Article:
Validating the user with a login process whereby the database opens using a default account which is scripted to immediately force a relogin would allow you to use RLA -- Record Level Access, so they can only see those records to which they have been assigned. This would require uses to know and use individual file credentials (Account Names/Passwords).
What you say about the URL not knowing that it can't get beyond 53 doesn't make sense to me, because if it knew that, then it would not be sending the user on a query for record 57.
Exactly my point, the URL doesn't know it cannot get to #57 until it tries and fails. It's a URL, not a script.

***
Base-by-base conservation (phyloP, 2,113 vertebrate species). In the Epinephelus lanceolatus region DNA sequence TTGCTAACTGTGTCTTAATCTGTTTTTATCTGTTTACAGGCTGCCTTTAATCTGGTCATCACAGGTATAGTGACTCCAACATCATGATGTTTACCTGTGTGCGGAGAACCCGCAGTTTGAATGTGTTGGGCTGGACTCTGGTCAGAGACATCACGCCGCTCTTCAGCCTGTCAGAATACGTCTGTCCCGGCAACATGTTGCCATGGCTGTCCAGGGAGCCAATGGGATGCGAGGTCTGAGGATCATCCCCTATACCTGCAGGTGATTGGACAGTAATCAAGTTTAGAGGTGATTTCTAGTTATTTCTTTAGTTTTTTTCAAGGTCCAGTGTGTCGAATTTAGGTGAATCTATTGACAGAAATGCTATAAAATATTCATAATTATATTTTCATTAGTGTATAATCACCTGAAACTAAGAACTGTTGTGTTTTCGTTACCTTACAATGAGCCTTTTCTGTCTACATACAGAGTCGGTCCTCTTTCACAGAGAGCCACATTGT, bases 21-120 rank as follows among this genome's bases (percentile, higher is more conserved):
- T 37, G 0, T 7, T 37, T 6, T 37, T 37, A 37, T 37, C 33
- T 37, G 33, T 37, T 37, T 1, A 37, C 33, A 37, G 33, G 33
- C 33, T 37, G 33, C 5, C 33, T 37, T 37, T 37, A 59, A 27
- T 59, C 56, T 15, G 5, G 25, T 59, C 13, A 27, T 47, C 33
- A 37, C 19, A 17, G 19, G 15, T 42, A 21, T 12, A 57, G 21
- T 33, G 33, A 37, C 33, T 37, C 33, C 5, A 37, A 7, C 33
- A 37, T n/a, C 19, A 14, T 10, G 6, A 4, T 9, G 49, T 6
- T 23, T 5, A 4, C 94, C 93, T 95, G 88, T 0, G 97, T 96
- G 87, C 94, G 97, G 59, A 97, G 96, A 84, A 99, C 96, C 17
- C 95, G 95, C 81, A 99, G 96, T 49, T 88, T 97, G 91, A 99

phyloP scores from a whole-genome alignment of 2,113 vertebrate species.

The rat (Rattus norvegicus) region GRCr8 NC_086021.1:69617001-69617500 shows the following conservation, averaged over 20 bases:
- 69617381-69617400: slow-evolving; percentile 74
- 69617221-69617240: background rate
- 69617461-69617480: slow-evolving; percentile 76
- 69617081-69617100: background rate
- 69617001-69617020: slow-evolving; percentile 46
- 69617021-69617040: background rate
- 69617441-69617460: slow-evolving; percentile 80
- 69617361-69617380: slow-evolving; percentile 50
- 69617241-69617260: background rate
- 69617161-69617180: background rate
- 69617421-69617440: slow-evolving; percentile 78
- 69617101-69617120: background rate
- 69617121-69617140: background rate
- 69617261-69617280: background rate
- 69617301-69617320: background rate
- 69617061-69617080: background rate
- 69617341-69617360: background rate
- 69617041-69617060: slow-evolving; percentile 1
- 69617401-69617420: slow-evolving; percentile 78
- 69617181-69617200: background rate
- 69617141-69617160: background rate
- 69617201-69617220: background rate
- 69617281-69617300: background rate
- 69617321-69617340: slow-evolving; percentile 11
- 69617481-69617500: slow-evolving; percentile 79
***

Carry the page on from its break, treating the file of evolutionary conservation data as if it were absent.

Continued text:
The found set is supposed to be irrelevant, The person using a web browser to go to a databaase has no way of knowing what the found set happens to be for any of the 100+ FMP users who have regular use of the database.
But the found set is never irrelevant to the current record number; the found set is the context in which the URL tries to execute going to the specified record number (which doesn't match the Record ID). That's why I suggested that the file be closed unhosted with all records shown, in the hopes it will then open that way when hosted.
...if it really can't be done in Web Direct,then there is no reason to not just build it in CWP and forget about the FMP/WD constraints.
The only reason I can think of is that, if it did work in WD, that would be a lot simpler than building a CWP solution. If you are up for CWP, a bunch of better options open up for you. No disagreement with you there.